If this seems similar to the legal concept of “duty of care,” it should be! Duty of care is a legal concept that can be a part of fiduciary duties. The fiduciary is required to act in an informed and responsible way that will not harm others in the relationship. In the case of information fiduciaries, the fiduciary duty of care would be on the company that collects the user’s data; therefore, the company would need to put the user’s interests ahead of their interest.

Too Little, Too Late?

Nonetheless, the information fiduciary concept isn’t without its critics. David E. Pozen and Lina M. Khan argue that the concept cannot reconcile the business models of social media companies who rely on using personal data with the interests of the person to sustain the company’s business model. Pozen and Khan point out the tension between the already existing financial fiduciary relationship with shareholders (that rely on the business model) and the proposed information fiduciary relationship with users. Even Balkin admits that behavioral advertising, which exploits personal information for business gain, might continue after a company takes on an information fiduciary role. In a sense, applying an information fiduciary model to existing digital company business models is trying to close the barn door after the horses escaped – you’re asking a company who has built their revenue model on exploiting user information to give up their revenue stream. Having a company become an information fiduciary after the fact isn’t going to resolve them to move away from personal information abuse.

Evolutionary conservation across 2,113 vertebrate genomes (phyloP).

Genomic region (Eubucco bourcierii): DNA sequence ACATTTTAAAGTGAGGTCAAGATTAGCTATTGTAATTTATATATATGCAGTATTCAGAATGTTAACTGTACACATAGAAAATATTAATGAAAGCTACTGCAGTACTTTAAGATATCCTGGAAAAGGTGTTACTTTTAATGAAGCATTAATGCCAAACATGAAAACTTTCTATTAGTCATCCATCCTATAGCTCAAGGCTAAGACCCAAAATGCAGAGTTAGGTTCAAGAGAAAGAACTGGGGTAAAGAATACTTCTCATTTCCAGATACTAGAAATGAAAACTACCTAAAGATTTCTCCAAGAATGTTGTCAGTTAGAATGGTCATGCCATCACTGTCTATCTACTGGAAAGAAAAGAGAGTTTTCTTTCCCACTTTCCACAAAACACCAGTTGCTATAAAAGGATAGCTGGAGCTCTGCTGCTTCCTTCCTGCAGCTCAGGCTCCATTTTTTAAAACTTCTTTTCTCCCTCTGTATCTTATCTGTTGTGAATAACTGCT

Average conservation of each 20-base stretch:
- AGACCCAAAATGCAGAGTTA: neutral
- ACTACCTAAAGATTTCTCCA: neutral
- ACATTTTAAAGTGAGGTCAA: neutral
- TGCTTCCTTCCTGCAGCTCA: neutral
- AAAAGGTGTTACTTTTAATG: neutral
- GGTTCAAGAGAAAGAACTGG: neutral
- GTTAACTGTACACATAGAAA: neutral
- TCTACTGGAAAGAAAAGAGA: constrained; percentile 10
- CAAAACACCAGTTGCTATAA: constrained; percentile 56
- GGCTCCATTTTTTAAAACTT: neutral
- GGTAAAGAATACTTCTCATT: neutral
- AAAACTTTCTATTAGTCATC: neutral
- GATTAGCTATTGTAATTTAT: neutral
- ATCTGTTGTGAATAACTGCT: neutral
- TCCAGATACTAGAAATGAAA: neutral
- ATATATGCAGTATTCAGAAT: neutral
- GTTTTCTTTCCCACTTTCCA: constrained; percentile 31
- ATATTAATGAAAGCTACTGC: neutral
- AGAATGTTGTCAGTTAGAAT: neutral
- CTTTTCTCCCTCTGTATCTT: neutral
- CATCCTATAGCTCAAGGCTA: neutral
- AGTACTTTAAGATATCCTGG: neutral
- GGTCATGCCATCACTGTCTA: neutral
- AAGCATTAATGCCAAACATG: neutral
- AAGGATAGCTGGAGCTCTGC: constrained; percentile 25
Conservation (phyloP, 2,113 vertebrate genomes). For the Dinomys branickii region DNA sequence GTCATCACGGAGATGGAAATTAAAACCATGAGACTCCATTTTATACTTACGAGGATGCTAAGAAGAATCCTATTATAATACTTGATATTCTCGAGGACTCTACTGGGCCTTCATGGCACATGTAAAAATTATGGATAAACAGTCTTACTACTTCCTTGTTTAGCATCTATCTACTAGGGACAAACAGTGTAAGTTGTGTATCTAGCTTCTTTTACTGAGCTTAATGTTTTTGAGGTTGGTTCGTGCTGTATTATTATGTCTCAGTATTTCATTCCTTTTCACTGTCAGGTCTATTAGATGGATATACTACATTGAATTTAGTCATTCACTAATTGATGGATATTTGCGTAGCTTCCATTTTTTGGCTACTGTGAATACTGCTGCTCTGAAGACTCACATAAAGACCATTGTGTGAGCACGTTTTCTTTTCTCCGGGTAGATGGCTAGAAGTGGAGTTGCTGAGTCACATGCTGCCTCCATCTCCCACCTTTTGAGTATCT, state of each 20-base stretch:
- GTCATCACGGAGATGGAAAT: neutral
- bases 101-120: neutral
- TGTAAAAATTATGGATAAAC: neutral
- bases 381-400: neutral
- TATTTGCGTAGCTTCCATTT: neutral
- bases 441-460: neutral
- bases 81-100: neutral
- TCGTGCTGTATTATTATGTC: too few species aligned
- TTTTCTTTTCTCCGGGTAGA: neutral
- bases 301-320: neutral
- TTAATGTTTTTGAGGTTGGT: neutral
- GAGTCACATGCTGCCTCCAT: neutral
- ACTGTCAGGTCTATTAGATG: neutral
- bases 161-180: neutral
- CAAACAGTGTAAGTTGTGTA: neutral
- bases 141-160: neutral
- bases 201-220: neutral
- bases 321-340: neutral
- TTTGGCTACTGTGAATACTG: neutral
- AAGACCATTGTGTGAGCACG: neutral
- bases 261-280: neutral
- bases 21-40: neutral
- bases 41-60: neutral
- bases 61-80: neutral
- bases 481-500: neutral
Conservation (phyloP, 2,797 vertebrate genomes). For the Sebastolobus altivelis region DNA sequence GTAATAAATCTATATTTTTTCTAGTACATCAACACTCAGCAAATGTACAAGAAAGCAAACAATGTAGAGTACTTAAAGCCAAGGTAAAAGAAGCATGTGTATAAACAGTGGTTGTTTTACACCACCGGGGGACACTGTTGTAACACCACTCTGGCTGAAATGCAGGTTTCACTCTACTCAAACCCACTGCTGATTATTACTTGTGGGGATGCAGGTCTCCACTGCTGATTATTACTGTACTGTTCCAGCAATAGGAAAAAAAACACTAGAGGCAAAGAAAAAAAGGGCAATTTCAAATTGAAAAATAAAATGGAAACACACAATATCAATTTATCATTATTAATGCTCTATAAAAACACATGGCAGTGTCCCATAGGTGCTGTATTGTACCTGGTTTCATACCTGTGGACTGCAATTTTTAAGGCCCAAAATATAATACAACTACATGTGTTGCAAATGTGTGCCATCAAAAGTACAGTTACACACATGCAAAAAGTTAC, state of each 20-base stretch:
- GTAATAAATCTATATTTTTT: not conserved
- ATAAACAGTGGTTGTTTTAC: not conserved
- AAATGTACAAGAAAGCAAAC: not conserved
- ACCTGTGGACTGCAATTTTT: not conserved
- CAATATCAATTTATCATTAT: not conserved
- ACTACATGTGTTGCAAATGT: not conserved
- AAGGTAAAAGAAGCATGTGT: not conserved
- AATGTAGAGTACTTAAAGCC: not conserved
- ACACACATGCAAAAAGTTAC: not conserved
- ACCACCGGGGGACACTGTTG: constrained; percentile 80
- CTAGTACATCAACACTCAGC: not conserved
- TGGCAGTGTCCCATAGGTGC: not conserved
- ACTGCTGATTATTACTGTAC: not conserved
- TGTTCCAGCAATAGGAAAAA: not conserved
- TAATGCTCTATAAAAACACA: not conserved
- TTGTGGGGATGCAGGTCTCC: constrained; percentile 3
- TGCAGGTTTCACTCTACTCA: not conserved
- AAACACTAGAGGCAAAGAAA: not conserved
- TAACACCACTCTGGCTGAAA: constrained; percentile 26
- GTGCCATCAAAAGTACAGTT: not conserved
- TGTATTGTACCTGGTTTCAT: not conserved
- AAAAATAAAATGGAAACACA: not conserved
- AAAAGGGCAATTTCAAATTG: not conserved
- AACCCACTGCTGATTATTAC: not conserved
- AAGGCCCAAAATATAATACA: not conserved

There are other critiques of the information fiduciary concept to consider. While the Electronic Freedom Frontier generally supports information fiduciary regulations, they recognize that the concept has several limitations including governance of third-party data relationships with other third-parties, limitations around restricting the collection of user data, and the uncertainty of how the recently created concept of information fiduciary would work in practice concerning legal enforcement of any fiduciary regulations. EFF argues that information fiduciary must not replace other data privacy regulations and practices. Information fiduciaries are not comprehensive in protecting user privacy and must be approached as such.

What About Libraries?

The information fiduciary is still relatively new, but there have already been calls from the library world to adopt the fiduciary role in patron data management. We will explore some of these calls, as well as how information fiduciary might look like at the library, in part two in the coming weeks!

LastPass and Clubhouse and Virginia, Oh My!

A grey tabby cat curled up and sleeping between newspaper sheets.
It’s hard to get started on a Monday morning… image source: https://www.flickr.com/photos/cyawan/2325855567/ (CC BY 2.0)

A lot happened in the privacy world last week! Let’s go over a couple of news items that affect libraries and library patrons alike.

LastPass Free Tier Woes